By Daniel Kruger 

A growing number of investors are paying governments in Europe for the privilege of holding their bonds.

The amount of negative-yielding government bonds outstanding through 2049 has risen by 20% this year to about $10 trillion, the highest level since 2016, according to data from Deutsche Bank Securities.

The expanding pool of such bonds -- which guarantee that a buyer will receive less in repayment and periodic interest than the buyer paid -- highlights how expectations for growth in much of the developed world have deteriorated.

Government debt sold by countries including Germany, Ireland and Sweden are among those with negative yields. German debt maturing in 2024 recently yielded minus 0.42%, while Irish and Swedish bonds of the same maturity traded at minus 0.32% and minus 0.15%, respectively. Corporate bonds issued by Sanofi SA maturing in 2022 and LVMH Moet Hennessy Louis Vuitton SE maturing in 2021 also currently trade at a negative yield, according to data from FactSet.

Negative yields also mean it will be difficult for developed economies to revive growth should they enter a recession, with historically low interest rates still in place. The European Central Bank's deposit rate is currently minus 0.4%, and policy makers this year ended bond purchases that were intended to boost growth and inflation, adding trillions of euros of government and corporate bonds to the ECB's balance sheet.

"It's just not a great starting point to already have negative interest rates," said Torsten Slok, chief economist at Deutsche Bank Securities. "It's getting more and more difficult for policy makers to respond to headwinds."

Policy makers upended expectations for a rate increase later this year, and lowered growth and inflation expectations, suggesting negative interest rates will remain in place well into the future. In March, the ECB slashed its forecast for real gross domestic product growth this year to 1.1%, from 1.7% just three months ago, and its forecast for consumer-price inflation to 1.2% from 1.6%.

Consumer confidence also weakened this month, after improving in the three previous months, according to a monthly European Commission survey. And that decline followed purchasing managers surveys earlier this month that showed business activity slowed in April.

Europe's growth problems are evident in two of its largest economies. In Germany, where growth has stalled, officials plan on running a budget surplus rather than stimulating growth by running a budget deficit. This is a problem because such fiscal restraint by Europe's largest economy could choke off growth in the rest of the region. By contrast, in Italy, where the heavy debt burden is already seen as a problem, officials have proposed borrowing more to kick-start persistently slow growth.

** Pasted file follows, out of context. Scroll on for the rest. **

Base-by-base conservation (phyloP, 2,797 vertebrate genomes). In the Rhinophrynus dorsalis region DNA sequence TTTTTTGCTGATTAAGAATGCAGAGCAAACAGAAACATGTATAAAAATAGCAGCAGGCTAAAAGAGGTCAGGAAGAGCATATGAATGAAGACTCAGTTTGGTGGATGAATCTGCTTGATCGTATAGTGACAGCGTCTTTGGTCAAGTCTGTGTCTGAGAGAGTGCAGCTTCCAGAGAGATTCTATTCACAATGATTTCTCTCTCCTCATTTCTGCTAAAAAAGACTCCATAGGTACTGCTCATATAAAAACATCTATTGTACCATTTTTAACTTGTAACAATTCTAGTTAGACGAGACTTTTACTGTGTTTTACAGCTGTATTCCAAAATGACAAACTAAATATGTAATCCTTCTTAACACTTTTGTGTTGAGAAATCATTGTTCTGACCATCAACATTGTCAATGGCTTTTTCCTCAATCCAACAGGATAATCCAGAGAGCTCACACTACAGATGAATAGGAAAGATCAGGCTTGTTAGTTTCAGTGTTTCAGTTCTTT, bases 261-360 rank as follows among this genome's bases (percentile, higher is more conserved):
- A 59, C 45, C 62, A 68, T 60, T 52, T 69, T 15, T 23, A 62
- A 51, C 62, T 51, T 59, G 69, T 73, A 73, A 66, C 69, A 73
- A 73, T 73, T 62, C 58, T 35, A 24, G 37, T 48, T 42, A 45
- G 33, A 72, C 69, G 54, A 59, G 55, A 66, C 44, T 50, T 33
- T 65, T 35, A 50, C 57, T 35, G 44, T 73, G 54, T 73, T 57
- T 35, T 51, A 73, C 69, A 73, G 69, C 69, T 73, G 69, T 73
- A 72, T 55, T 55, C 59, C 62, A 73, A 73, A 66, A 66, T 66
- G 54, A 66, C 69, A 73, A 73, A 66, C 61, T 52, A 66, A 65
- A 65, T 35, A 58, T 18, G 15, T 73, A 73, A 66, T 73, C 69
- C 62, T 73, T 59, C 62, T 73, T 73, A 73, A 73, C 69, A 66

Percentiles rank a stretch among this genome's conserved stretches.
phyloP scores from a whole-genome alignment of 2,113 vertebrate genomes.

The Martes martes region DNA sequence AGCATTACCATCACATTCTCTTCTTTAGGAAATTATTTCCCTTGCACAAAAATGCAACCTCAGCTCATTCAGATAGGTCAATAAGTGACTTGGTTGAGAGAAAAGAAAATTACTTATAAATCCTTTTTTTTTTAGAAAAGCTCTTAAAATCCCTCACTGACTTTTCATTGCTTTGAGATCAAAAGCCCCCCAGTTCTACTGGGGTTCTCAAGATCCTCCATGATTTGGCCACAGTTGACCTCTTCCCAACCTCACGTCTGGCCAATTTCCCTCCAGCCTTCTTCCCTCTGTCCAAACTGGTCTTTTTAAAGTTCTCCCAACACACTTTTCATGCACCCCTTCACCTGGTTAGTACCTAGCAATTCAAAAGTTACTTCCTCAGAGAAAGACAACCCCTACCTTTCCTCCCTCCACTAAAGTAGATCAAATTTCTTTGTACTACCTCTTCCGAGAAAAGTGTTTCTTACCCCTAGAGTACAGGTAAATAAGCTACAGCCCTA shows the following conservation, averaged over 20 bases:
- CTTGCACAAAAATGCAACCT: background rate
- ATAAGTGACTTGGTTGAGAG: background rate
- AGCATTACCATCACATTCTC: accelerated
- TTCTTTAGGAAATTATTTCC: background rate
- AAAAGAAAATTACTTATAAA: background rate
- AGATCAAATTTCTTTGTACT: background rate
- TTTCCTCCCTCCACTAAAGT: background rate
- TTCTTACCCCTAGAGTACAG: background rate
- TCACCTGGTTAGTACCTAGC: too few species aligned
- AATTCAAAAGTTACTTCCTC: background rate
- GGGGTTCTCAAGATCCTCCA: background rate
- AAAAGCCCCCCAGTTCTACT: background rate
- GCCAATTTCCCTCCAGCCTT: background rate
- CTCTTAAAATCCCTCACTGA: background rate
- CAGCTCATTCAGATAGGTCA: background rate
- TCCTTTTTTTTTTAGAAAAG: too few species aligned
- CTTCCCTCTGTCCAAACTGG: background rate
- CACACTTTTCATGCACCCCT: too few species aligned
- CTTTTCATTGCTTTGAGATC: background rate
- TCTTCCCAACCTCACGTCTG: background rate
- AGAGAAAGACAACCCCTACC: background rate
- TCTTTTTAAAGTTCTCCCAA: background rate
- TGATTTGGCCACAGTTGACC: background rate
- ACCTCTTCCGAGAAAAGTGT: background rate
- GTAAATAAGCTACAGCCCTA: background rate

The discrepancy highlights the conflicts that can arise from having a monetary union but not a fiscal union and a political union, said Gershon Distenfeld, co-head of fixed-income at AllianceBernstein. The ECB sets interest rates for the 19 nations that use the euro currency, but there is no comparable entity that coordinates government spending among those countries.

Still, Mr. Distenfeld has bought German government debt at negative yields, while hedging the euro against the dollar to make the trade more profitable.

"One day people are going to wake up and say, 'What was I doing buying five-year German debt at negative yields?' " he said. "But that may not happen in the next year."

The gap in yields between U.S. government securities and sovereign debt from Germany of similar maturity has been unusually wide at near 3 percentage points. That is about what foreign investors pay on an annualized basis to hedge against fluctuations in the dollar, and conversely what U.S. investors gain by hedging against the euro.

Many investors in Europe have opted not to hedge and instead are buying negative-yielding European debt, pushing those yields lower.

Investors in currencies, which are heavily swayed by expectations for interest-rate policy, have recently pushed the U.S. dollar to a 22-month high against the euro. That reflects speculation that the Federal Reserve is less likely to cut interest rates than the ECB.

While a weaker currency is good for European exports, it doesn't provide much help because of continuing trade tensions throughout the global economy that are slowing commerce, Mr. Slok said.

Policy makers have already moved to make low-cost loans available to banks in an attempt to stimulate lending, and are examining a tiered approach to deposit rates. That could exempt banks from punishing fees imposed by the ECB on part of the excess liquidity that the firms parked with the central bank.

Richard Sega, global chief investment strategist at Conning, who manages accounts for pension funds and insurance companies, said he is buying U.S. corporate and mortgage bonds without hedging for currency risk for European clients.

Bond yields are significantly higher in the U.S., though European investors could lose money if the euro were to rally against the dollar. The chances of that appear slim because Europe's problems are so extensive, Mr. Sega said.

"I don't think there's a big chance that a resurgence in European growth leads to tighter financial conditions," he said

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(END) Dow Jones Newswires

April 29, 2019 10:31 ET (14:31 GMT)

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